As for the Volt. Great car, but will be better in a few years. GM has more baggage at the corporate level and needs to free itself.
    Regarding clutches etc., yes three, but yes, designed more as an EV first.

    The problems with EV right now is it is dirtier due to the fact that 42% of our electric comes from coal. This too will change, but may be evolutionary as compared to revolutionary.

    And the 800 pound gorilla award goes to the fact that our grid is not in good enough shape to throw a large percentage of transportation on it. Yet… Off peak plans may help to a point.

  • Van

    The reason our electric infrastructure is inadequate is because government regulation and lawsuits preclude building what is necessary to supply adequate power.

    New combined cycle natural gas burning generating units could replace the old coal plants when they get to be 40 or so years old.
    Thus a natural evolution to domestic energy is technologically possible, but politically impossible. Since a majority of Americans vote for the Democrats who never saw a regulation they did not like, our future of inadequate electrical infrastructure is pretty much assured.

  • Max Reid

    Only 32% of US Electricity comes from Coal

    Natgas has taken a bigger part and the share of Renewables is increasing gradually.

  • John D.

    Well, NIMBY (Not In My Back Yard) is also a bit of a problem too. Yet, there is a lot at stake. Almost 50% of all power generated is lost in the inefficiency of the grid. This is something we have to deal with. Imaging having twice as much electricity in this country as we do now, without generating a single watt more then we do now! That’s what’s at stake with fixing the grid. Unfortunately, what we need are smaller, more local power plants that rely less on long distance transmission lines. Unfortunately, between government regulations and NIMBY, I don’t see that happening either.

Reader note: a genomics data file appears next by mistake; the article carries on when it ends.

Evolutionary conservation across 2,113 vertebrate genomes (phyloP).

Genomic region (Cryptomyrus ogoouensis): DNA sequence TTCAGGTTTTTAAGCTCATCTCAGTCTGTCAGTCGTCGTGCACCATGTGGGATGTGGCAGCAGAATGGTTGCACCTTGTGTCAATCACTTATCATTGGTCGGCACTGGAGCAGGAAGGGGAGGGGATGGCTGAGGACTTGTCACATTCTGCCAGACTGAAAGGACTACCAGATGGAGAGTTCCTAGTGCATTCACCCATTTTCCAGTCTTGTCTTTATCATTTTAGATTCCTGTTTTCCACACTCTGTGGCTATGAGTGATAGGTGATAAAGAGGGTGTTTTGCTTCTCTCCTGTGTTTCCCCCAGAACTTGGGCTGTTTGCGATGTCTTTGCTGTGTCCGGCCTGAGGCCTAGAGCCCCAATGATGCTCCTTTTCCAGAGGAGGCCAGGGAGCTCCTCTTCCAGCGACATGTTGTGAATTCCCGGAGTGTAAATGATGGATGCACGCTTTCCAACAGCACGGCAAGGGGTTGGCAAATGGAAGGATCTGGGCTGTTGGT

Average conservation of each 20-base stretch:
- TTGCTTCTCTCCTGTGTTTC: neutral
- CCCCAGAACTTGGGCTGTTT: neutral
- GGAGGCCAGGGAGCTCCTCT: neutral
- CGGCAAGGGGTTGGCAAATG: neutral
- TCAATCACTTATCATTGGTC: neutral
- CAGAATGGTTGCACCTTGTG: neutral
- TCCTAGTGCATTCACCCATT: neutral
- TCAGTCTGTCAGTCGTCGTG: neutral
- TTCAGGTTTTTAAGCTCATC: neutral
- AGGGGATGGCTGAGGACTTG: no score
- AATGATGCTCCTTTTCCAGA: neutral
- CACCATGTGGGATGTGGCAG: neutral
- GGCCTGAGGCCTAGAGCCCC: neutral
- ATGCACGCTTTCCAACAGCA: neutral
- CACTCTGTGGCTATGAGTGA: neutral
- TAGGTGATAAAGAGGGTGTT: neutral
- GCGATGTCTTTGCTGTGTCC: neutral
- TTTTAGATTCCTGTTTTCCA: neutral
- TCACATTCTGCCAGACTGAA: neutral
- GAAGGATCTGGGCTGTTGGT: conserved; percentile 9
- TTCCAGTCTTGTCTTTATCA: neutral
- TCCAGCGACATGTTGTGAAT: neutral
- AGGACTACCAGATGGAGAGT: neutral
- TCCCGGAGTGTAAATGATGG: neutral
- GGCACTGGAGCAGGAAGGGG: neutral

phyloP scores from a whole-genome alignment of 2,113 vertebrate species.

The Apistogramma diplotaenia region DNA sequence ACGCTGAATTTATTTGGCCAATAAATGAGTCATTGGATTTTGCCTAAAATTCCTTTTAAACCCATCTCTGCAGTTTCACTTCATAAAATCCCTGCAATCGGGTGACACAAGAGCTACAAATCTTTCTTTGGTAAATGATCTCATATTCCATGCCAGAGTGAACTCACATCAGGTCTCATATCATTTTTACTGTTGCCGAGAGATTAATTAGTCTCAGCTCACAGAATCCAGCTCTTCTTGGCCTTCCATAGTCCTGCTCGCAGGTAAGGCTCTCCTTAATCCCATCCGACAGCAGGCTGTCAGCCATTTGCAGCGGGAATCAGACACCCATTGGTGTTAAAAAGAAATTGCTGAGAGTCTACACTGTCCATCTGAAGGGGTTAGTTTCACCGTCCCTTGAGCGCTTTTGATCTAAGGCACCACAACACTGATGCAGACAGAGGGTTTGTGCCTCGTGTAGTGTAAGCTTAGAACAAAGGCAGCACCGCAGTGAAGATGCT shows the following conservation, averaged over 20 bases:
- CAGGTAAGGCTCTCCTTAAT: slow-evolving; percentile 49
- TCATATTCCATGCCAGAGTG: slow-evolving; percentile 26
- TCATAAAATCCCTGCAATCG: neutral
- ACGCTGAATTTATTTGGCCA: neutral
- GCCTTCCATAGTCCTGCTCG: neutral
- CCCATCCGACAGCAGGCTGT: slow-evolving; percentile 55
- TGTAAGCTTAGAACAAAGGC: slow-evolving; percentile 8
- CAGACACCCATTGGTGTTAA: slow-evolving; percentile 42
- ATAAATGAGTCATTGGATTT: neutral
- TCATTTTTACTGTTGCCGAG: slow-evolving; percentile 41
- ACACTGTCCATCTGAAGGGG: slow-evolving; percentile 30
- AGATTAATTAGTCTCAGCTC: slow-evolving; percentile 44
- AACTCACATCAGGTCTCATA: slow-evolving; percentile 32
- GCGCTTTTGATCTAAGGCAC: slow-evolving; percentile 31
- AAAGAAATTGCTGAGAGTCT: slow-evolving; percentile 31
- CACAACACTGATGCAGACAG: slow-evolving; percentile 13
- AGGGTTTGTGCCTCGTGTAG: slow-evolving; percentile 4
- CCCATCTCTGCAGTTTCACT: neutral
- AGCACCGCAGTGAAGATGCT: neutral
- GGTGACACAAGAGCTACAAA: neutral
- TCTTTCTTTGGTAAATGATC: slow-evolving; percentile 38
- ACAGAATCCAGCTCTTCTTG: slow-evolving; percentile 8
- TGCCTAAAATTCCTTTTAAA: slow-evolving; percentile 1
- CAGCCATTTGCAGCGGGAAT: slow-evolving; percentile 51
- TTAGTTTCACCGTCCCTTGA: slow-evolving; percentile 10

Even green solutions run into a brick wall. One visit to a wind farm and it becomes obvious why people don’t want to live near them. That 24/7 whoop whoop whoop would drive me nuts as well.

    Still, I have faith that there are solutions. We just haven’t thought of them yet.

  • John D.

    Surprising numbers on Natural Gas! Didn’t realized it had moved that fast! (Although am a bit concerned with Fracking.)

  • Modern Marvel Fan

    Another Van’s misunderstanding:
    First of all, Volt’s power train are similar in concept. But the differences are in the details. The planet gears and sun gears are driven by different energy sources. Saying that they are the same is like saying all the engines are the same whether they are V, H or I since they all pistons, valves and combustion chamber.

    Now to you second part of the statement.

    “So we return to the fact that the Ford version seems more than 20% efficient, and I have seen nothing but smoke and mirror responses.”

    So, how do you know the “version” is more efficient? Because of the MPG rating in YOUR regular mode vs. Volt’s extended mode? If so, it only shows YOU HAVE NO CLUE ON HOW VOLT WORKS.

    1. Volt is designed to be EV first. With larger and heavier motors, batteries, it is designed to be operated as EV most of the time. It is FAR MORE efficient in that mode than hybrid mode. Volt’s owner’s 63% EV miles has shown that.

    2. The extended range mode has a loss due to additional 700 lbs weight, more performance orientated tires. More power and heavier electric motors.

    That is why Volt is designed be EV first and hybrid second. Prius and C-Max are really just a hybrid and “ev mode” is really a “pretending” mode…

    Now, get some engineering understand before you whine about Volt’s system again.

    Your negative comment toward the Volt is tiring…

  • Van

    Folks like MMF who constantly question the qualifications and character of those expressing opposing view are mindless twits, pushing logical fallacies rather than truth.

    Only mindless twits claim to know what another understands, as if they were mind readers. Good grief.

    Did you see where said the volt transmission operates on the same principle but is configured differently.

    The Volt gets 37 MPG in range extending mode, i.e. regular hybrid mode. The Ford gets 47 MPG, so it is more than 20% more efficient.

    Now in EV mode, which model gets more miles per Kwh? We know the Volt goes 38 miles using 10.5 Kwh for a mileage of 3.6 miles per kwh. Time will tell, i.e. when the EPA sticker comes out for the Fusion Energi.